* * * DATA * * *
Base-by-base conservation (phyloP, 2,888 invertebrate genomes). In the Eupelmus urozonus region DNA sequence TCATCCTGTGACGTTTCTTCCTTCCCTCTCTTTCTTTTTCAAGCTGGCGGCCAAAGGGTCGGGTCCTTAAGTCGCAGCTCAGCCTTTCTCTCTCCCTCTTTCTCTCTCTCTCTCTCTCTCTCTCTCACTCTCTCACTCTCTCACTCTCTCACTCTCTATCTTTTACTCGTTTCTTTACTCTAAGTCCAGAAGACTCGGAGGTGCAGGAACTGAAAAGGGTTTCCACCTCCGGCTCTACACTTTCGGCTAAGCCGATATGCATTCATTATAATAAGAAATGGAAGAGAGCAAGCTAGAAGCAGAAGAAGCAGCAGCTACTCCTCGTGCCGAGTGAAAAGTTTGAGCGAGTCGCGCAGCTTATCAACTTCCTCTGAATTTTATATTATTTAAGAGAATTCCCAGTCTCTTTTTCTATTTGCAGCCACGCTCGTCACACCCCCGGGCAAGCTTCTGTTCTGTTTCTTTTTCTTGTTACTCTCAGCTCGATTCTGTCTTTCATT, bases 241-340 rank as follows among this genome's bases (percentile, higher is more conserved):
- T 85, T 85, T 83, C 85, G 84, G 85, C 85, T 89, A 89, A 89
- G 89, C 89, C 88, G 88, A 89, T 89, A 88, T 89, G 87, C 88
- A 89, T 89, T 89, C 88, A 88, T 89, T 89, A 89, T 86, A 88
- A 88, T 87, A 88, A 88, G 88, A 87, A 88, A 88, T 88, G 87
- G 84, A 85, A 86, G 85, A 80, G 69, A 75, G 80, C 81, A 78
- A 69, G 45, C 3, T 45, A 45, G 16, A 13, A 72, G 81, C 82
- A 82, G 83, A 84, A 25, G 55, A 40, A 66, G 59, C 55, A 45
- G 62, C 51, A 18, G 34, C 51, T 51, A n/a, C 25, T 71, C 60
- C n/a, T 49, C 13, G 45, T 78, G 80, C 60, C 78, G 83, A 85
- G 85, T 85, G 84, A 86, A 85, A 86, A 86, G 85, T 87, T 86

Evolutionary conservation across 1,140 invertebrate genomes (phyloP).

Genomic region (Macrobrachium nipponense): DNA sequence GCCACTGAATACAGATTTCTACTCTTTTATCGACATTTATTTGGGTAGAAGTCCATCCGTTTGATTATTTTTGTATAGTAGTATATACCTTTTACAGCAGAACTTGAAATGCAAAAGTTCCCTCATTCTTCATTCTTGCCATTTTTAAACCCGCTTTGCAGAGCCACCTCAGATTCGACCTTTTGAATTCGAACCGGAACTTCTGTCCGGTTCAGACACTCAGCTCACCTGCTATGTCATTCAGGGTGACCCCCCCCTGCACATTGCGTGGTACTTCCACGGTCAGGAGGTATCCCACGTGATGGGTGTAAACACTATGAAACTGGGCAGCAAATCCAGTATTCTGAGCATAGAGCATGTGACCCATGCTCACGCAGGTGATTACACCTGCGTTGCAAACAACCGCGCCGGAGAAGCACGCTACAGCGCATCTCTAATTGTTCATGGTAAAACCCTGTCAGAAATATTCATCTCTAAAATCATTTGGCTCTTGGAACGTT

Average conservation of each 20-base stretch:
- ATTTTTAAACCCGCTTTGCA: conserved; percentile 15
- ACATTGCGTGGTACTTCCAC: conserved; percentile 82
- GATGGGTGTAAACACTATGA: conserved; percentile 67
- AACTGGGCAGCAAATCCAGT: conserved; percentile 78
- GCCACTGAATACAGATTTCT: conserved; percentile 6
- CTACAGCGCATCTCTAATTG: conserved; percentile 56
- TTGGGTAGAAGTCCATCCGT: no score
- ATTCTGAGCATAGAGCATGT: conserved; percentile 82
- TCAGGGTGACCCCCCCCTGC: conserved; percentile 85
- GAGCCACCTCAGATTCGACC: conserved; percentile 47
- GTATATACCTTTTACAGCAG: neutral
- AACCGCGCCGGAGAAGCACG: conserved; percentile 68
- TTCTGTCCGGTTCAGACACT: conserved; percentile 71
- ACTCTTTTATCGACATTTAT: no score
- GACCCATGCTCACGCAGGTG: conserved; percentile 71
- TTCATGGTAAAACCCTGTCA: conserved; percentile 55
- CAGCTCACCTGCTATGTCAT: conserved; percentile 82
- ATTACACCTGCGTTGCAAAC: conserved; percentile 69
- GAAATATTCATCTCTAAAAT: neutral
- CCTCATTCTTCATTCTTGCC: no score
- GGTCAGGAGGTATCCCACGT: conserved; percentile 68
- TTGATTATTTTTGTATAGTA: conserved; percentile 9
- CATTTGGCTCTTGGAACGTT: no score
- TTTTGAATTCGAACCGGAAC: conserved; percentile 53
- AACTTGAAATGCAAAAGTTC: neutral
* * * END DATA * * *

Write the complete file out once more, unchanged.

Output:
Base-by-base conservation (phyloP, 2,888 invertebrate genomes). In the Eupelmus urozonus region DNA sequence TCATCCTGTGACGTTTCTTCCTTCCCTCTCTTTCTTTTTCAAGCTGGCGGCCAAAGGGTCGGGTCCTTAAGTCGCAGCTCAGCCTTTCTCTCTCCCTCTTTCTCTCTCTCTCTCTCTCTCTCTCTCACTCTCTCACTCTCTCACTCTCTCACTCTCTATCTTTTACTCGTTTCTTTACTCTAAGTCCAGAAGACTCGGAGGTGCAGGAACTGAAAAGGGTTTCCACCTCCGGCTCTACACTTTCGGCTAAGCCGATATGCATTCATTATAATAAGAAATGGAAGAGAGCAAGCTAGAAGCAGAAGAAGCAGCAGCTACTCCTCGTGCCGAGTGAAAAGTTTGAGCGAGTCGCGCAGCTTATCAACTTCCTCTGAATTTTATATTATTTAAGAGAATTCCCAGTCTCTTTTTCTATTTGCAGCCACGCTCGTCACACCCCCGGGCAAGCTTCTGTTCTGTTTCTTTTTCTTGTTACTCTCAGCTCGATTCTGTCTTTCATT, bases 241-340 rank as follows among this genome's bases (percentile, higher is more conserved):
- T 85, T 85, T 83, C 85, G 84, G 85, C 85, T 89, A 89, A 89
- G 89, C 89, C 88, G 88, A 89, T 89, A 88, T 89, G 87, C 88
- A 89, T 89, T 89, C 88, A 88, T 89, T 89, A 89, T 86, A 88
- A 88, T 87, A 88, A 88, G 88, A 87, A 88, A 88, T 88, G 87
- G 84, A 85, A 86, G 85, A 80, G 69, A 75, G 80, C 81, A 78
- A 69, G 45, C 3, T 45, A 45, G 16, A 13, A 72, G 81, C 82
- A 82, G 83, A 84, A 25, G 55, A 40, A 66, G 59, C 55, A 45
- G 62, C 51, A 18, G 34, C 51, T 51, A n/a, C 25, T 71, C 60
- C n/a, T 49, C 13, G 45, T 78, G 80, C 60, C 78, G 83, A 85
- G 85, T 85, G 84, A 86, A 85, A 86, A 86, G 85, T 87, T 86

Evolutionary conservation across 1,140 invertebrate genomes (phyloP).

Genomic region (Macrobrachium nipponense): DNA sequence GCCACTGAATACAGATTTCTACTCTTTTATCGACATTTATTTGGGTAGAAGTCCATCCGTTTGATTATTTTTGTATAGTAGTATATACCTTTTACAGCAGAACTTGAAATGCAAAAGTTCCCTCATTCTTCATTCTTGCCATTTTTAAACCCGCTTTGCAGAGCCACCTCAGATTCGACCTTTTGAATTCGAACCGGAACTTCTGTCCGGTTCAGACACTCAGCTCACCTGCTATGTCATTCAGGGTGACCCCCCCCTGCACATTGCGTGGTACTTCCACGGTCAGGAGGTATCCCACGTGATGGGTGTAAACACTATGAAACTGGGCAGCAAATCCAGTATTCTGAGCATAGAGCATGTGACCCATGCTCACGCAGGTGATTACACCTGCGTTGCAAACAACCGCGCCGGAGAAGCACGCTACAGCGCATCTCTAATTGTTCATGGTAAAACCCTGTCAGAAATATTCATCTCTAAAATCATTTGGCTCTTGGAACGTT

Average conservation of each 20-base stretch:
- ATTTTTAAACCCGCTTTGCA: conserved; percentile 15
- ACATTGCGTGGTACTTCCAC: conserved; percentile 82
- GATGGGTGTAAACACTATGA: conserved; percentile 67
- AACTGGGCAGCAAATCCAGT: conserved; percentile 78
- GCCACTGAATACAGATTTCT: conserved; percentile 6
- CTACAGCGCATCTCTAATTG: conserved; percentile 56
- TTGGGTAGAAGTCCATCCGT: no score
- ATTCTGAGCATAGAGCATGT: conserved; percentile 82
- TCAGGGTGACCCCCCCCTGC: conserved; percentile 85
- GAGCCACCTCAGATTCGACC: conserved; percentile 47
- GTATATACCTTTTACAGCAG: neutral
- AACCGCGCCGGAGAAGCACG: conserved; percentile 68
- TTCTGTCCGGTTCAGACACT: conserved; percentile 71
- ACTCTTTTATCGACATTTAT: no score
- GACCCATGCTCACGCAGGTG: conserved; percentile 71
- TTCATGGTAAAACCCTGTCA: conserved; percentile 55
- CAGCTCACCTGCTATGTCAT: conserved; percentile 82
- ATTACACCTGCGTTGCAAAC: conserved; percentile 69
- GAAATATTCATCTCTAAAAT: neutral
- CCTCATTCTTCATTCTTGCC: no score
- GGTCAGGAGGTATCCCACGT: conserved; percentile 68
- TTGATTATTTTTGTATAGTA: conserved; percentile 9
- CATTTGGCTCTTGGAACGTT: no score
- TTTTGAATTCGAACCGGAAC: conserved; percentile 53
- AACTTGAAATGCAAAAGTTC: neutral